Phone security is critical for keeping your online wallets safe. All phones now offer multiple security features such as two-step verification (2FA Guide), face ID, password, and fingerprint scan. It’s a good idea to activate all of the security features provided so if you lose access to your phone, your online wallet will still be safe.

While online wallets have eliminated the need to carry cash or cards, they still require you to carry something. They increase phone dependency so if you forget your phone at home or forgot to charge it before you left home, you won’t be able to pay for anything either.

5. Difficult to Choose Right Digital Wallet and Merchants

You cannot pay for everything with an online wallet. Some merchants, especially small businesses, cannot afford to provide this facility, rendering your online wallet useless.

New payment processors, online wallets, payment gateways appear every now and then, promising you low transfer fees or giving attractive rewards, cashbacks and prepaid cards. It is important to do proper research, read online review thoroughly before registering/depositing your money on these platforms. Also, it does not hurt to ask someone tech savvy, ask around! people are generally helpful.

6. Exorbitant Fees

Lastly, online wallets may charge a small fee with every transaction, especially when transferring money to your bank account. For example, Venmo charges 1.5% of the total funds being withdrawn to a bank account, Payoneer, PayPal and stripe has also upped their to making it less attractive for merchants. These small payments may initially seem insignificant but can add up over time. Nevertheless, using your money with negligible fee will always be preferable.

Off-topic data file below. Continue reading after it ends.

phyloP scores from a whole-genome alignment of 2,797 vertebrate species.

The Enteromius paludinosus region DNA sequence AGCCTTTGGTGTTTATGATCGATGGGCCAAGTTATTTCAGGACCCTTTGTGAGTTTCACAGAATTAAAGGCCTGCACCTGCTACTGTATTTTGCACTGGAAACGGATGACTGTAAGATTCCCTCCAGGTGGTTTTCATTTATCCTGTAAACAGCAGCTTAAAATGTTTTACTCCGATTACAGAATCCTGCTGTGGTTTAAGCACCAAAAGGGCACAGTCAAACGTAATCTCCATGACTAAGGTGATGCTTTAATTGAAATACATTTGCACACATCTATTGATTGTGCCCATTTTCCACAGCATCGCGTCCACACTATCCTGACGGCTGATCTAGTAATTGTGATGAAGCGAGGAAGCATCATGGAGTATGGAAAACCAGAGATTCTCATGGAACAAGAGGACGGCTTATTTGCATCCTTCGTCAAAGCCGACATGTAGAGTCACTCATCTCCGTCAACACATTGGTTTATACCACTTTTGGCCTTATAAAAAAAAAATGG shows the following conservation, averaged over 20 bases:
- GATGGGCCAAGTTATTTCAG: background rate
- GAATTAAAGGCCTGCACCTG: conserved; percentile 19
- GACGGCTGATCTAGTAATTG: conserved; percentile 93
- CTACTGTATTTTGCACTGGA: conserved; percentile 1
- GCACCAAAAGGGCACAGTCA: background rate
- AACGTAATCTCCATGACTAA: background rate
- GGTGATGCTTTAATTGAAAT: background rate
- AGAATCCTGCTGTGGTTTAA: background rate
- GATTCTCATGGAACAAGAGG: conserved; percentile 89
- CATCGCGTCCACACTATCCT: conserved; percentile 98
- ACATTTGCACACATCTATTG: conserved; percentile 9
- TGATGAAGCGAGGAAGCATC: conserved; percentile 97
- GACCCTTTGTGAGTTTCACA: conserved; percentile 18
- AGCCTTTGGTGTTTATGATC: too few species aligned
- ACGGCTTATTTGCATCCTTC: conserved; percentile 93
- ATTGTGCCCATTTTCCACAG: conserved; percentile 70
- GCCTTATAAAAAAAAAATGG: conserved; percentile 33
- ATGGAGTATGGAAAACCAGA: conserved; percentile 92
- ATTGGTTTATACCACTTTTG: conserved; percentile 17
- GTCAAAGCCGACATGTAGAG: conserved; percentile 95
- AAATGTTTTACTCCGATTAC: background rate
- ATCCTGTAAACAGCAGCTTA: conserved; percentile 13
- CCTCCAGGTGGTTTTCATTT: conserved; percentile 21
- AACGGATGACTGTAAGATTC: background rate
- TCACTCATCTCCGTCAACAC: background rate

Conclusion

Online wallets are convenient but their safety depends on the users. They must enable all security features on their phone and mobile applications; they should also look out for hacking attempts such as phishing, social engineering. In addition, limited merchants offer the facilities to pay digitally, and losing your phone can mean losing your wallet as well.

Personally, I have lost thousands of dollars during my life’s internet journey in last 2 decades. Therefore, I only keep a small amount in online wallets and generate a new reloadable virtual Visa/Mastercard when making payment to a lesser known online store. So that way, even if my card details are compromised, my main bank account remains safe. For cryptocurrency, I try to avoid keeping my coins on centralized exchanges as much as possible. Like they say ‘Not Your Keys, Not your Coins

To conclude, using a combination of payment methods is the best route to take. Don’t put all your eggs in one basket. Divide the risk by putting your portfolio in stocks, cash, gold, crypto wallets and real estate. Do Not Keep All of your Wealth Online.